British Airways also offers a couple of ways for a household to pool their efforts in order to redeem an award. For example, the airline’s Executive Club frequent flyer program allows you to set up a Household Account with up to six people who live at your same address. In addition, holders of the British Airways Visa Card who make $30,000 in purchases in a single calendar year receive a Travel Together Ticket. This perk allows the holder to book two seats for the Avios points price of a single award. The Travel Together Ticket is valid for two years but requires that each traveler pay the taxes, fees and surcharges associated with each individual ticket.

Should you sign up for the British Airways Visa Card?

A 100,000 points bonus looks really tempting since those types of offers don’t come up too often. However, if you’re a beginner to the miles and points accumulation game (what I like to call Pointing), I’d recommend holding off on signing up for the card. There are better loyalty programs and accumulation methods that I’d try to tackle first.

For example, other than the 3X bonus you receive on British Airways purchases, the card only awards a single point for all other spending. As I’ve written previously, you want to make sure that you’re maximizing your points earning capabilities by using cards that provide you with bonuses for your daily spending such as travel, dining, gas and grocery expenses.

In addition, you need to protect yourself against future loyalty program devaluations. Therefore, it would be prudent to understand how the major points currencies operate. As part of your education process, you should evaluate the cards that would enable you to earn those currencies.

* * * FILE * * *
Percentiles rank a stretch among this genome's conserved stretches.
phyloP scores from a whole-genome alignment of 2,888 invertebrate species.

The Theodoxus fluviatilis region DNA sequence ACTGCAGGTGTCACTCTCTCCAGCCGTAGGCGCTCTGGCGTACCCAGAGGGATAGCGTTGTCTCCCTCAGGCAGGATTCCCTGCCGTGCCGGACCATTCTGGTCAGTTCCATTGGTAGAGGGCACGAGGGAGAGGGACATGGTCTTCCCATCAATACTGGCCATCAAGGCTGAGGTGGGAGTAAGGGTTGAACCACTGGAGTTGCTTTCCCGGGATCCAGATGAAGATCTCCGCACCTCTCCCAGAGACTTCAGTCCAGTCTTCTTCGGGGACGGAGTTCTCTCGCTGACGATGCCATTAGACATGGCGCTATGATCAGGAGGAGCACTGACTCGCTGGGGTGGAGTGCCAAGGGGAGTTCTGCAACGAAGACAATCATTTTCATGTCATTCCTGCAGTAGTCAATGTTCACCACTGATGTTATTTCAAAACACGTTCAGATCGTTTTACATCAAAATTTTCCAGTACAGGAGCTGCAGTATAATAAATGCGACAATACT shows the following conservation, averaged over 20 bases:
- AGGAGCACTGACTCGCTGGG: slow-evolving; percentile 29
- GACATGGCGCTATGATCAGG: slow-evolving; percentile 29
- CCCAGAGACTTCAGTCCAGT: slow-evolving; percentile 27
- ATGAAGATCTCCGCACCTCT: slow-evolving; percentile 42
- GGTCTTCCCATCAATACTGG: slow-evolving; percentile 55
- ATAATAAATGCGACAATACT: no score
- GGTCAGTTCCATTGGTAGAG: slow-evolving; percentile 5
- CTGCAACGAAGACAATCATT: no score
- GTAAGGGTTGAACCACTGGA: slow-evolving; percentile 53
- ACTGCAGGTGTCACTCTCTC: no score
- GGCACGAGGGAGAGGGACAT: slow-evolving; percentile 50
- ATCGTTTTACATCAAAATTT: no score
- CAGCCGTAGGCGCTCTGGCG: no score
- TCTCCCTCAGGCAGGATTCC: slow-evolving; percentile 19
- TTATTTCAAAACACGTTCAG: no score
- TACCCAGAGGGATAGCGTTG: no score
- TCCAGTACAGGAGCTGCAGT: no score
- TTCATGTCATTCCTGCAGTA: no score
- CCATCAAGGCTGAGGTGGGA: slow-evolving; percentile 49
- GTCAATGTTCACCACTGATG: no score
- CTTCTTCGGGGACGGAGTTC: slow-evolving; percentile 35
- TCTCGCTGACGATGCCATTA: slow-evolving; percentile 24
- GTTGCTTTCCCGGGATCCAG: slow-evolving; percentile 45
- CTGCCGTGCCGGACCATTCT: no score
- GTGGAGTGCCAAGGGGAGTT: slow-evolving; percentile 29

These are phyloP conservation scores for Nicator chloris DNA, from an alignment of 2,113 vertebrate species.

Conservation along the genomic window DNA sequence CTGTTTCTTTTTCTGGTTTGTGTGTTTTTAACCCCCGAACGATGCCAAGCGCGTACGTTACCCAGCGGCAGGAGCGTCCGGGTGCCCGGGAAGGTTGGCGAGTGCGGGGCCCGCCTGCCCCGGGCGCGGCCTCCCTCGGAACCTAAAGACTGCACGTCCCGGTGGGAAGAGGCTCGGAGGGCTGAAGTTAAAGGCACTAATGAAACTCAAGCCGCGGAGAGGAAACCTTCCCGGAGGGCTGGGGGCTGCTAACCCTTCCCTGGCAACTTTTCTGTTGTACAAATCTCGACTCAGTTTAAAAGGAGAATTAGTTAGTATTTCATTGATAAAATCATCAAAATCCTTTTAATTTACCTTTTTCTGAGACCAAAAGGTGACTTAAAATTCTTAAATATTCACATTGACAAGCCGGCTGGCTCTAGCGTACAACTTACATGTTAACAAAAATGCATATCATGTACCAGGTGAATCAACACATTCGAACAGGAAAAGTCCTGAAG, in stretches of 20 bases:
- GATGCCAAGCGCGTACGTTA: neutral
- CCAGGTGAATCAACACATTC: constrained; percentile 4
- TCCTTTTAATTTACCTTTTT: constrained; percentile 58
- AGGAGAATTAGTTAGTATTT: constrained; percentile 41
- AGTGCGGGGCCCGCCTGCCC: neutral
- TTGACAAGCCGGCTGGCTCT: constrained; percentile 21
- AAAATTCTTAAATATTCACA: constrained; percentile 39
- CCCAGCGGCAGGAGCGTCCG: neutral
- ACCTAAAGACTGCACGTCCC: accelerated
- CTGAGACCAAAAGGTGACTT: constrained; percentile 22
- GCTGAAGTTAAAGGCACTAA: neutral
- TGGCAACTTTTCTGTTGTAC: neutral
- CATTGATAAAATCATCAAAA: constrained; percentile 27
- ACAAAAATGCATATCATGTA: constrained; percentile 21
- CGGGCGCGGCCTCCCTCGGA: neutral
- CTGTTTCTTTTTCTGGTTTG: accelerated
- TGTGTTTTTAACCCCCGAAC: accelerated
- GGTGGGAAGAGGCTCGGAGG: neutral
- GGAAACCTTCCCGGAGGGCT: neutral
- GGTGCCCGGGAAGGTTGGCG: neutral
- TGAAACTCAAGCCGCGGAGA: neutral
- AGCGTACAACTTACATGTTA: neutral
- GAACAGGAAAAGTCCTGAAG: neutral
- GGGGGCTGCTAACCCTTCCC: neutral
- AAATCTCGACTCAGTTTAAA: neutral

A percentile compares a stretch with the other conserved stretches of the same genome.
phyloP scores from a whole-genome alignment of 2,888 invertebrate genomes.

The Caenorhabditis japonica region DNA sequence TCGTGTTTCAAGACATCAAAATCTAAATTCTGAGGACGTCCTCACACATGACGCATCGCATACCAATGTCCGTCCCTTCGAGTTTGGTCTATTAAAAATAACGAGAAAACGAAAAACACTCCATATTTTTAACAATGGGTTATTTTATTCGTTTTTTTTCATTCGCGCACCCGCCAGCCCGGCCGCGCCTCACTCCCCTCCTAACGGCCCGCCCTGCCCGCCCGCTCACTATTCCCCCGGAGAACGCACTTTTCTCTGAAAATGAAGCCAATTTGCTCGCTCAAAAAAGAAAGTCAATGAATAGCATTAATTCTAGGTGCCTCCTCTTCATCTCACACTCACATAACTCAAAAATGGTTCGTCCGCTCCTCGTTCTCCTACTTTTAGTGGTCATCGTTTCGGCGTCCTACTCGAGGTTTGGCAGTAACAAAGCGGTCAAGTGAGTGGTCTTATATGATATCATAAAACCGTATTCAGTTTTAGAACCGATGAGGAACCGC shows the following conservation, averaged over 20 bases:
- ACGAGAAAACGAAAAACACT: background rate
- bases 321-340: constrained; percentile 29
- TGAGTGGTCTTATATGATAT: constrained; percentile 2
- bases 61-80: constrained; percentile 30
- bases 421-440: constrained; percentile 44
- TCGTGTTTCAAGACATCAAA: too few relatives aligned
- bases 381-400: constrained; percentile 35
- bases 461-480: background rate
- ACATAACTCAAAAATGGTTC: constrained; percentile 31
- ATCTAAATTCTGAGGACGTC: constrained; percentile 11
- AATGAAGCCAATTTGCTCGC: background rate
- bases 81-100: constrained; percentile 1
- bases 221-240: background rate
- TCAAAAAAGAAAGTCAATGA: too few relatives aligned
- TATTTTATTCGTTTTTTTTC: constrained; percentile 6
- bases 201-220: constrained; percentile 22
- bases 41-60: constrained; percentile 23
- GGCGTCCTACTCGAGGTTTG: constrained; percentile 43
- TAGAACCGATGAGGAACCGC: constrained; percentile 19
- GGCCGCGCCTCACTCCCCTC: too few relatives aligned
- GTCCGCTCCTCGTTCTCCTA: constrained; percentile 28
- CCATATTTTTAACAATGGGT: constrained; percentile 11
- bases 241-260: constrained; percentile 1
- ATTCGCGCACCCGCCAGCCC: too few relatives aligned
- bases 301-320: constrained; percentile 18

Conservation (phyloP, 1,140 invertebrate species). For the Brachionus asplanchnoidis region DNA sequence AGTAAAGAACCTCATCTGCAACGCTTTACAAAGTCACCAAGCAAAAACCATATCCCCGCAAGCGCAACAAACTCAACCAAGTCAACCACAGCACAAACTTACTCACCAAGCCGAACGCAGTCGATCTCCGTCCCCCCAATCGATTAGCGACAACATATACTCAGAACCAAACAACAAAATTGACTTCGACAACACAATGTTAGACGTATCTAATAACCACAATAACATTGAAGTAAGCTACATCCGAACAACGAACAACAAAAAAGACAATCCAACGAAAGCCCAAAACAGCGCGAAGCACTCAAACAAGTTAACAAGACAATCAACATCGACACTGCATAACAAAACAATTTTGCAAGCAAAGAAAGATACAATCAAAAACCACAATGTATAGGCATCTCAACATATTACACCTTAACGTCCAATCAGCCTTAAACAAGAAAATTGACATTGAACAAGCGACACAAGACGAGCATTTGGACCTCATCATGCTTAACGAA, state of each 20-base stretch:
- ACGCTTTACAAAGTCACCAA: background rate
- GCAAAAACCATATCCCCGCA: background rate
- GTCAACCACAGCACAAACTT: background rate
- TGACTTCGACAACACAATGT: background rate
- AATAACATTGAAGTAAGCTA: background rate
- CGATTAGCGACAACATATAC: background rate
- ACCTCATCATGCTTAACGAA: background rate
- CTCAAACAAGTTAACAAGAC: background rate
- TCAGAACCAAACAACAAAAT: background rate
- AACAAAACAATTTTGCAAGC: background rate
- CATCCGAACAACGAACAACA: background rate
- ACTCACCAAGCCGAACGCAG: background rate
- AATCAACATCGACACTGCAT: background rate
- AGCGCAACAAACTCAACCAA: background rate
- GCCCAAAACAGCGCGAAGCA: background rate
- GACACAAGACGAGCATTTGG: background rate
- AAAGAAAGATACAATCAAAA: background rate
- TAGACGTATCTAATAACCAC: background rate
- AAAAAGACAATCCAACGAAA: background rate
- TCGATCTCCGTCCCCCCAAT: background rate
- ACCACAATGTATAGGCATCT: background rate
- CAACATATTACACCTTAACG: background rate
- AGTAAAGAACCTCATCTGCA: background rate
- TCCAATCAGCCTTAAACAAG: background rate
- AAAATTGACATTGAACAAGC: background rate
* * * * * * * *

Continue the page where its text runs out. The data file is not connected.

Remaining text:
So why did I sign up for the British Airways Visa Card?

There are a number of reasons I decided to sign up for this credit card. For example, another way to look at the 100K points bonus is that you’re receiving a 5X bonus for ALL of your spending up to $20,000 for the first year that you hold the card. In addition, BA’s U.S domestic award “sweet spots” will be great to use for quick short-to-medium haul weekend getaways. Finally, the Travel Together Ticket associated with the card provides a nice way to make an aspirational travel experience more attainable (e.g. you can effectively receive a First Class seat for the price of an Economy ticket).

I consider British Airways Avios a “niche currency” that I’ll use for specific types of awards. The program is just one element in my arsenal of Pointing tools. What’s your view of taking advantage of the British Airways Visa 100K Points Bonus?


Disclaimer: Please bear in mind that I am NOT a professional financial advisor by any means. My discussion of credit card strategies or other financial matters are based on my own personal experiences and financial situation. In addition, I am not an employee of any of the financial institutions that issue the cards discussed nor do I receive any compensation for discussing these products. The reader is solely responsible for any financial actions that he/she may choose to undertake. Make sure you read of the “fine print” in the Terms & Conditions for all of the offers mentioned.